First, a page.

and I will listen to you."
Jeremiah 29: 11-12  (NIV)

He stands in front of the dresser, feet planted solidly on the carpeted floor, a contrast of soft and tender, baby and boy, daring her with his eyes.

"Do you need help?"

The sturdy legs are clad in khaki pants, elastic band loose on his tiny frame, his tiny, fiercely independent frame.  He has them pulled just up to the little nub of his bellybutton.  She knows that precious in-and-out fold of flesh, that once-connection between them.

Not even three years.  It hasn't even been three years since she gently cleaned and dressed the little birth-wound, as she had his brothers before him.  Memories of ivory soap and baby lotion.  Yet here he was, dressing himself.  Pants on completely backwards.  One arm in the neck, one arm in the sleeve, the shirt twisted across his shoulder and under his chest.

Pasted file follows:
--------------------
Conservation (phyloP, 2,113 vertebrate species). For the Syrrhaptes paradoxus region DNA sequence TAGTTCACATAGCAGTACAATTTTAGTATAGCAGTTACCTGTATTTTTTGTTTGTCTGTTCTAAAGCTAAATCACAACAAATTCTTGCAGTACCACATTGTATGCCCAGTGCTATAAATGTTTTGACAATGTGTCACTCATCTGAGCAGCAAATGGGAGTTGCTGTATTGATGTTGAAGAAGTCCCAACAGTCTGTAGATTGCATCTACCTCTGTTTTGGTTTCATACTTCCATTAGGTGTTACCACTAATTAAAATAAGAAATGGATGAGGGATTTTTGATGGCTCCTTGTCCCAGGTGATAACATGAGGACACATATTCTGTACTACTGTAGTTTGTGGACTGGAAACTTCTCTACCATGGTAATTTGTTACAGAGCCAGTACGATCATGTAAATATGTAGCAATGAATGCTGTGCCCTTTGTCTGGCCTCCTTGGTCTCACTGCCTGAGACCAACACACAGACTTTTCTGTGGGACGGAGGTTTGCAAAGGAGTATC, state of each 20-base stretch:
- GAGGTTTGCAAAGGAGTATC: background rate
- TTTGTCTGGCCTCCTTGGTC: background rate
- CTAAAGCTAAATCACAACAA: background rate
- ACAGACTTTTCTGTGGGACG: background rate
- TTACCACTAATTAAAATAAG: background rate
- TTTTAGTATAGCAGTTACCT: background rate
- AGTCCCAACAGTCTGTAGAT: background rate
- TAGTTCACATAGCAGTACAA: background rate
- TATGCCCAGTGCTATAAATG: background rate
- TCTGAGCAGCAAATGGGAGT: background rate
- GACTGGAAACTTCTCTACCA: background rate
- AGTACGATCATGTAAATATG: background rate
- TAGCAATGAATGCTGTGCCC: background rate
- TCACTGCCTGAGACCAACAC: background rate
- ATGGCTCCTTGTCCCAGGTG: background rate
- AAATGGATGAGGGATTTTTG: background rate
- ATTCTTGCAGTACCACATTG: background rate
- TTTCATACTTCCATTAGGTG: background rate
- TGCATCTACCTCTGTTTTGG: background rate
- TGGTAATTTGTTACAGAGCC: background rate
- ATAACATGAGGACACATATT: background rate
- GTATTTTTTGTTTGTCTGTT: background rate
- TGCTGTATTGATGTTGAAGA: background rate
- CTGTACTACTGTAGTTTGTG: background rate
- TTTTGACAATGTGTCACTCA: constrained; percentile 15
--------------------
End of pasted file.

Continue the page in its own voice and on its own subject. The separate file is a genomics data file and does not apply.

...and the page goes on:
"Not yet."

She smiles at the little-boy-voice saying those I-can-do-it-myself words.  It's that fine-line time - the time when independence stands toe to toe with need.  When helpless spars with able.  When babyhood lets go and boyhood begins.  She's seen it before, has worked her way through it with the two older brothers.  Is still working her way through with the older brothers.  And now this one.

Still smiling, she walks into the room, busying herself with this or that - folding and fluffing, picking up, putting down.  Busying herself with little things so she will be available when the not yet turns to Mommy, please.  Because she knows it will.  But not yet.  He's right; he needs to try, to learn, to grow.  So she makes herself available to help when he's ready.

A friend of mine shares little snippets of life with her four boys.  Precious life with her boys and her Army-chaplain husband.  She understands the balance between doing for and letting do, between what-will-people-think and how-will-my-child-feel, between teaching independence and learning entitlement. The end of this story?  I helped with his shirt but the neckhole is huge now and he is still wearing his pants backwards.

Can you picture God?  Our heavenly Father, a parent?  He sees us, tangled up and inside out.

He says "Do you need help?"